Small, smaller, smallest

When we’re feeling unhappy, we tend to think we need to make drastic changes in our lives. We say: “Surely if I change my job, or go live somewhere else, my life will be so much better.” But solutions can often be found in small things, and much closer to home. You can read more about this in issue 14, and below you can read a preview of the article.

Packing your suitcases and going on a trip when you’re no longer happy at home; ending your relationship when the passion has gone; starting a B&B in Tuscany when your day job becomes boring: many people dream up grand plans. They want to change course, shake things up, do everything totally differently. Because if true happiness isn’t where they are right now, it must be there, beyond the horizon, beckoning them. If only I could get a better job. Or a new love. A better house. Then everything will be fine… But why make such grand plans, when usually a smaller change can have a more lasting impact?

According to Dutch philosopher and psychologist Gijs Deckers, it’s in our nature to think in terms of radical solutions. “In philosophy, we call that ‘dichotomous thinking:’ thinking in terms of opposites, such as happy/unhappy, high/low,” he explains. “It is easier to see things in black and white than to pay attention to all the grey tints in between.” Deckers says that’s also how we look for solutions. We think that only the opposite of what is making us unhappy will make us happy: an extrovert partner instead of an introvert one; working with your hands instead of with your mind; living abroad instead of in your hometown. This leaves us defenseless against the errors in our thinking. We go back and forth between extremes, because each extreme has its drawbacks.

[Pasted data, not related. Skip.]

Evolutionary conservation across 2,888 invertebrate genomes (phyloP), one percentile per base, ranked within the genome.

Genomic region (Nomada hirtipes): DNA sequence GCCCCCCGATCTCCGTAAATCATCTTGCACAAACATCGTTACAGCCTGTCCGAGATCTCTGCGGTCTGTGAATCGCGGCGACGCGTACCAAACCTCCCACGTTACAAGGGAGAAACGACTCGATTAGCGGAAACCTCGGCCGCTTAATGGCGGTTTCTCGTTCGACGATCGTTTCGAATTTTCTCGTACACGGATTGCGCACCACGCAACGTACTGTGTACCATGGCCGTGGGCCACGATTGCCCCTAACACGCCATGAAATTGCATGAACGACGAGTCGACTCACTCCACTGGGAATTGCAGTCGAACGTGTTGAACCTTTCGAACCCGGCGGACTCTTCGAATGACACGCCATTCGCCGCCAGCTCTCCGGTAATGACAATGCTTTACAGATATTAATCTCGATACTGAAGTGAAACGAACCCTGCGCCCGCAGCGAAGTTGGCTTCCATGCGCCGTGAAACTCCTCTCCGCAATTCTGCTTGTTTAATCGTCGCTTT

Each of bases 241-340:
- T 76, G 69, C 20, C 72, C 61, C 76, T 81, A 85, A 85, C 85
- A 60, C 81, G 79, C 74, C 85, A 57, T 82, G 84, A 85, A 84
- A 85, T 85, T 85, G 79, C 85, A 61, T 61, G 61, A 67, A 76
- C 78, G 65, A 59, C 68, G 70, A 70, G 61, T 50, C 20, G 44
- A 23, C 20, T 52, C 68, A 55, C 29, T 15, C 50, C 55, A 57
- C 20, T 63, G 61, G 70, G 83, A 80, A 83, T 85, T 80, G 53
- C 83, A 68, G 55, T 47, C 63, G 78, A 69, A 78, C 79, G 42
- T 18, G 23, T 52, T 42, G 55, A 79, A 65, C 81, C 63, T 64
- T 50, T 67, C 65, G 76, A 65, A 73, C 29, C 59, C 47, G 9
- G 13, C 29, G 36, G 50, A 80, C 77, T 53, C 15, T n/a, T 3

Another mistake we make in our thinking is to overestimate the emotional impact of a future event. Scientists call this “impact bias.” We think we’ll be overcome with joy once we fix up that little castle in the south of France, or that we will be permanently ecstatic when we finally find true love. But reality is bleaker than that. You may not feel quite at home in the French countryside, and your new partner won’t live up to unrealistic fairy-tale expectations all day, every day. Before you know it, you’ll be succumbing to mistake number one again—dichotomous thinking—and considering another drastic change.

You can read more in Issue 14. You can order a copy in our web shop. Or you can find Flow Magazine in bookstores all over the world. Take a look at the storelocator, or e-mail us at for more information.

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Text Otje van der Lelij Photography Getty Images